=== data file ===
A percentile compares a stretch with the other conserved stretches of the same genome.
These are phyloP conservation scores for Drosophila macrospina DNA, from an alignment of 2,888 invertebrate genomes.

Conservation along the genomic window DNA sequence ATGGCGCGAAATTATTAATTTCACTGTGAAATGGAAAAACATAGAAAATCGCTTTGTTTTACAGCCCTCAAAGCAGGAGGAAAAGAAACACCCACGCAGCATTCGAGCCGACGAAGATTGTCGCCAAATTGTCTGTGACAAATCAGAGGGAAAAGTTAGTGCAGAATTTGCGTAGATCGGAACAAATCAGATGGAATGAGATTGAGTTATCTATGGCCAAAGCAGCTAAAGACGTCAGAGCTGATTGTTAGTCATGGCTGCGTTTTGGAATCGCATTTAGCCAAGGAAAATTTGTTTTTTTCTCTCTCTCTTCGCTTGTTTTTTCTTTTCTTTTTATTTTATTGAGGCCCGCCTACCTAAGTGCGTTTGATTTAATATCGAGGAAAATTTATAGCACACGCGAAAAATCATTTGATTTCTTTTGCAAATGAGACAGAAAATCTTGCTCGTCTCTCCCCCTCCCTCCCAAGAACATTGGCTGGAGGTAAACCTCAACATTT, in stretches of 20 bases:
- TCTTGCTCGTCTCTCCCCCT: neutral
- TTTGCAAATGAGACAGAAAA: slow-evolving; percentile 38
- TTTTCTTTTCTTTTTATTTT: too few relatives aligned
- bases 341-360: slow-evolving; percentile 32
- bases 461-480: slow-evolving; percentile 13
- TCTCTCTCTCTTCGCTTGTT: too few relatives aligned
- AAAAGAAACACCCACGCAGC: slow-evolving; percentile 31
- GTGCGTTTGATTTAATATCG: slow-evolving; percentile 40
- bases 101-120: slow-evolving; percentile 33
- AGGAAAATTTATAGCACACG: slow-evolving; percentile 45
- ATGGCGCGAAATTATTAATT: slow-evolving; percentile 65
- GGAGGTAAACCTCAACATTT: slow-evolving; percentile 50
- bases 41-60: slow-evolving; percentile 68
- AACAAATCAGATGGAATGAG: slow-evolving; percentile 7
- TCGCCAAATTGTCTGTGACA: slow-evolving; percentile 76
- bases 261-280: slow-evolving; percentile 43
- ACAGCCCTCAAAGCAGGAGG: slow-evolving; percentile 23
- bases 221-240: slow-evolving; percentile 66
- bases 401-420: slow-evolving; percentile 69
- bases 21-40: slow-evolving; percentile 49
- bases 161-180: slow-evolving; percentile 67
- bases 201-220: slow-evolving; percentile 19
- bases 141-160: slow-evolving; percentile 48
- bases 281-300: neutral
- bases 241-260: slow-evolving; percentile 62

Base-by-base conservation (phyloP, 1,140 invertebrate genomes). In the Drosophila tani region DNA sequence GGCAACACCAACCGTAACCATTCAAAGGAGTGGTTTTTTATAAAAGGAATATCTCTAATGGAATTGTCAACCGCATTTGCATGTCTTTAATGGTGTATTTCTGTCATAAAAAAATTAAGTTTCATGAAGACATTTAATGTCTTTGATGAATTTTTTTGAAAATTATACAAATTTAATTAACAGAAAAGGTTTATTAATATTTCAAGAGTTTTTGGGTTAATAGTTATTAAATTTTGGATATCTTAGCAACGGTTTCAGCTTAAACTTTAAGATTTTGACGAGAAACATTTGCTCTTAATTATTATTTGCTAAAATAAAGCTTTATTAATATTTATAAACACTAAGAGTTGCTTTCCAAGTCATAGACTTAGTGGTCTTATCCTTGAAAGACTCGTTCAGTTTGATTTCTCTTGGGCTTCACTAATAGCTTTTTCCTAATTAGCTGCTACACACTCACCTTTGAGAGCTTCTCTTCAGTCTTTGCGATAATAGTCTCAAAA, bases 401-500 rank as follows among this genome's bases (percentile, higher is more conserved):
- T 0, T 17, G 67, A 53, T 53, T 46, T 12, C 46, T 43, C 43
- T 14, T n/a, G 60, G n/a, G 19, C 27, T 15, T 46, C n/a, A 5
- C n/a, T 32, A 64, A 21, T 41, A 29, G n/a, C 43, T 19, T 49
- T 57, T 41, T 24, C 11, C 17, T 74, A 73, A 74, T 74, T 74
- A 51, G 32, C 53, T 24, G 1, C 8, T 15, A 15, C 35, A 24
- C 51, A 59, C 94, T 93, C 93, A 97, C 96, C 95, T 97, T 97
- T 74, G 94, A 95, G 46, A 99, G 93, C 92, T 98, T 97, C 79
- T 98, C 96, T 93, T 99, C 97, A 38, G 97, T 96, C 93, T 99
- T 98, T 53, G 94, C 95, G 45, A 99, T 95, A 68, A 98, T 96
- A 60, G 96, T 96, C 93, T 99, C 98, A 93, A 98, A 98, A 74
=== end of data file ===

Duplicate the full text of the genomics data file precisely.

A percentile compares a stretch with the other conserved stretches of the same genome.
These are phyloP conservation scores for Drosophila macrospina DNA, from an alignment of 2,888 invertebrate genomes.

Conservation along the genomic window DNA sequence ATGGCGCGAAATTATTAATTTCACTGTGAAATGGAAAAACATAGAAAATCGCTTTGTTTTACAGCCCTCAAAGCAGGAGGAAAAGAAACACCCACGCAGCATTCGAGCCGACGAAGATTGTCGCCAAATTGTCTGTGACAAATCAGAGGGAAAAGTTAGTGCAGAATTTGCGTAGATCGGAACAAATCAGATGGAATGAGATTGAGTTATCTATGGCCAAAGCAGCTAAAGACGTCAGAGCTGATTGTTAGTCATGGCTGCGTTTTGGAATCGCATTTAGCCAAGGAAAATTTGTTTTTTTCTCTCTCTCTTCGCTTGTTTTTTCTTTTCTTTTTATTTTATTGAGGCCCGCCTACCTAAGTGCGTTTGATTTAATATCGAGGAAAATTTATAGCACACGCGAAAAATCATTTGATTTCTTTTGCAAATGAGACAGAAAATCTTGCTCGTCTCTCCCCCTCCCTCCCAAGAACATTGGCTGGAGGTAAACCTCAACATTT, in stretches of 20 bases:
- TCTTGCTCGTCTCTCCCCCT: neutral
- TTTGCAAATGAGACAGAAAA: slow-evolving; percentile 38
- TTTTCTTTTCTTTTTATTTT: too few relatives aligned
- bases 341-360: slow-evolving; percentile 32
- bases 461-480: slow-evolving; percentile 13
- TCTCTCTCTCTTCGCTTGTT: too few relatives aligned
- AAAAGAAACACCCACGCAGC: slow-evolving; percentile 31
- GTGCGTTTGATTTAATATCG: slow-evolving; percentile 40
- bases 101-120: slow-evolving; percentile 33
- AGGAAAATTTATAGCACACG: slow-evolving; percentile 45
- ATGGCGCGAAATTATTAATT: slow-evolving; percentile 65
- GGAGGTAAACCTCAACATTT: slow-evolving; percentile 50
- bases 41-60: slow-evolving; percentile 68
- AACAAATCAGATGGAATGAG: slow-evolving; percentile 7
- TCGCCAAATTGTCTGTGACA: slow-evolving; percentile 76
- bases 261-280: slow-evolving; percentile 43
- ACAGCCCTCAAAGCAGGAGG: slow-evolving; percentile 23
- bases 221-240: slow-evolving; percentile 66
- bases 401-420: slow-evolving; percentile 69
- bases 21-40: slow-evolving; percentile 49
- bases 161-180: slow-evolving; percentile 67
- bases 201-220: slow-evolving; percentile 19
- bases 141-160: slow-evolving; percentile 48
- bases 281-300: neutral
- bases 241-260: slow-evolving; percentile 62

Base-by-base conservation (phyloP, 1,140 invertebrate genomes). In the Drosophila tani region DNA sequence GGCAACACCAACCGTAACCATTCAAAGGAGTGGTTTTTTATAAAAGGAATATCTCTAATGGAATTGTCAACCGCATTTGCATGTCTTTAATGGTGTATTTCTGTCATAAAAAAATTAAGTTTCATGAAGACATTTAATGTCTTTGATGAATTTTTTTGAAAATTATACAAATTTAATTAACAGAAAAGGTTTATTAATATTTCAAGAGTTTTTGGGTTAATAGTTATTAAATTTTGGATATCTTAGCAACGGTTTCAGCTTAAACTTTAAGATTTTGACGAGAAACATTTGCTCTTAATTATTATTTGCTAAAATAAAGCTTTATTAATATTTATAAACACTAAGAGTTGCTTTCCAAGTCATAGACTTAGTGGTCTTATCCTTGAAAGACTCGTTCAGTTTGATTTCTCTTGGGCTTCACTAATAGCTTTTTCCTAATTAGCTGCTACACACTCACCTTTGAGAGCTTCTCTTCAGTCTTTGCGATAATAGTCTCAAAA, bases 401-500 rank as follows among this genome's bases (percentile, higher is more conserved):
- T 0, T 17, G 67, A 53, T 53, T 46, T 12, C 46, T 43, C 43
- T 14, T n/a, G 60, G n/a, G 19, C 27, T 15, T 46, C n/a, A 5
- C n/a, T 32, A 64, A 21, T 41, A 29, G n/a, C 43, T 19, T 49
- T 57, T 41, T 24, C 11, C 17, T 74, A 73, A 74, T 74, T 74
- A 51, G 32, C 53, T 24, G 1, C 8, T 15, A 15, C 35, A 24
- C 51, A 59, C 94, T 93, C 93, A 97, C 96, C 95, T 97, T 97
- T 74, G 94, A 95, G 46, A 99, G 93, C 92, T 98, T 97, C 79
- T 98, C 96, T 93, T 99, C 97, A 38, G 97, T 96, C 93, T 99
- T 98, T 53, G 94, C 95, G 45, A 99, T 95, A 68, A 98, T 96
- A 60, G 96, T 96, C 93, T 99, C 98, A 93, A 98, A 98, A 74